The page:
Where are the default powershell environment variables physically stored?

This topic contains 2 replies, has 2 voices, and was last updated by Profile photo of Eric Swiggum Eric Swiggum 2 years, 4 months ago.

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  • #17451
    Profile photo of Eric Swiggum
    Eric Swiggum
    Participant

    I am new to powershell, I have a background in k-shell/bash. Where are the default profile/environment variables physically stored? In bash everything is stored in .profile and there is no need to create your profile file. I echo $home & $profile and get values for each, but I am not seeing a profile file anywhere! When I look up the value of PSModulePath under system variables that value is not even matching what I echo for $psmodulepath in powershell? What's going on here? Where are they coming from? They have to be stored somewhere?

  • #17452
    Profile photo of Dave Wyatt
    Dave Wyatt
    Moderator

    There are a few different concepts in play here:

    Environment Variables, such as PSModulePath, have a few different "scopes" (for lack of a better term). There are System environment variables that apply to all users, User environment variables that apply to all processes for a particular user, and Process environment variables which are set at runtime, but not saved. When you start a new process, you inherit values from all three sets (including Process variables from whatever parent process launched the new one.)

    $profile is a variable which contains several paths to scripts that PowerShell will execute on startup if they exist, but the folders and scripts themselves do not exist by default. If you want a profile, you have to create it. For example, this bit of code will create a profile.ps1 script (which executes for both PowerShell.exe and the ISE) for the current user, if it doesn't already exist, then opens that profile script in the ISE:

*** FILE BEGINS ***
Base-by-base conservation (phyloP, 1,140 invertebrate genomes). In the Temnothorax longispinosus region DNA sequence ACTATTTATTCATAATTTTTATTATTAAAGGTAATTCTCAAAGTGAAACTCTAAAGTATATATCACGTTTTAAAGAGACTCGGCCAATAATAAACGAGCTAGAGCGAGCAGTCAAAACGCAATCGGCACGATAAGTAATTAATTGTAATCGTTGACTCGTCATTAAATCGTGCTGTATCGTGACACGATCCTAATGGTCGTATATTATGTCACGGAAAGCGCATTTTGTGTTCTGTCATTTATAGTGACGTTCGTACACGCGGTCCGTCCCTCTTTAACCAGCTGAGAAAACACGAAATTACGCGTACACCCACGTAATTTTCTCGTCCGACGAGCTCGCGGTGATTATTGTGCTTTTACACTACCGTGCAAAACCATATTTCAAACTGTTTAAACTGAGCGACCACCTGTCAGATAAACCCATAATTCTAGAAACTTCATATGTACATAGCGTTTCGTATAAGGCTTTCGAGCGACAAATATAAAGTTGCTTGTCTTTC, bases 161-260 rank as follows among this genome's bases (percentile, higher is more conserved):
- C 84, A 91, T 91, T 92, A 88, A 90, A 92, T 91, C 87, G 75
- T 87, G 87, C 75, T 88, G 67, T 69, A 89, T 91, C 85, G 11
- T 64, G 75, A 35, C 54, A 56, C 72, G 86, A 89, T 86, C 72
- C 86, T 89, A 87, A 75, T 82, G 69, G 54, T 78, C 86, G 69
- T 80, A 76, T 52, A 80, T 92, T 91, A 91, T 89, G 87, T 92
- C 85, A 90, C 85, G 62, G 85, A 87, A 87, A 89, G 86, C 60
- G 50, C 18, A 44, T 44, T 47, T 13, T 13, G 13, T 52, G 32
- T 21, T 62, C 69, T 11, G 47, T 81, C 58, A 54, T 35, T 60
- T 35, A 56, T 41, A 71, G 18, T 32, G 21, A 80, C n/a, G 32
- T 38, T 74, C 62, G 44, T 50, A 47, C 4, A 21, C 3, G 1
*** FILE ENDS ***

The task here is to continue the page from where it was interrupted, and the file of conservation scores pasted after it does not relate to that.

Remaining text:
$profilePath = $profile.CurrentUserAllHosts
    $profileFolder = Split-Path $profilePath -Parent
    
    if (-not (Test-Path $profileFolder -PathType Container))
    {
        $null = mkdir $profileFolder
    }
    
    if (-not (Test-Path $profilePath -PathType Leaf))
    {
        $null = New-Item $profilePath -ItemType File
    }
    
    ise $profilePath
    
  • #17457
    Profile photo of Eric Swiggum
    Eric Swiggum
    Participant

    After taking your lead and some further research, it seems that powershell is getting these default values out of the registry, as I suspected:
    HKEY_CURRENT_USER\Volatile Environment for User environment variables
    HKEY_CURRENT_USER\Environment for System environment variables
    HKEY_CURRENT_USER\Software\Microsoft\Windows\Explorer\User Shell Folders

    and elsewhere!

    Thanks Dave!

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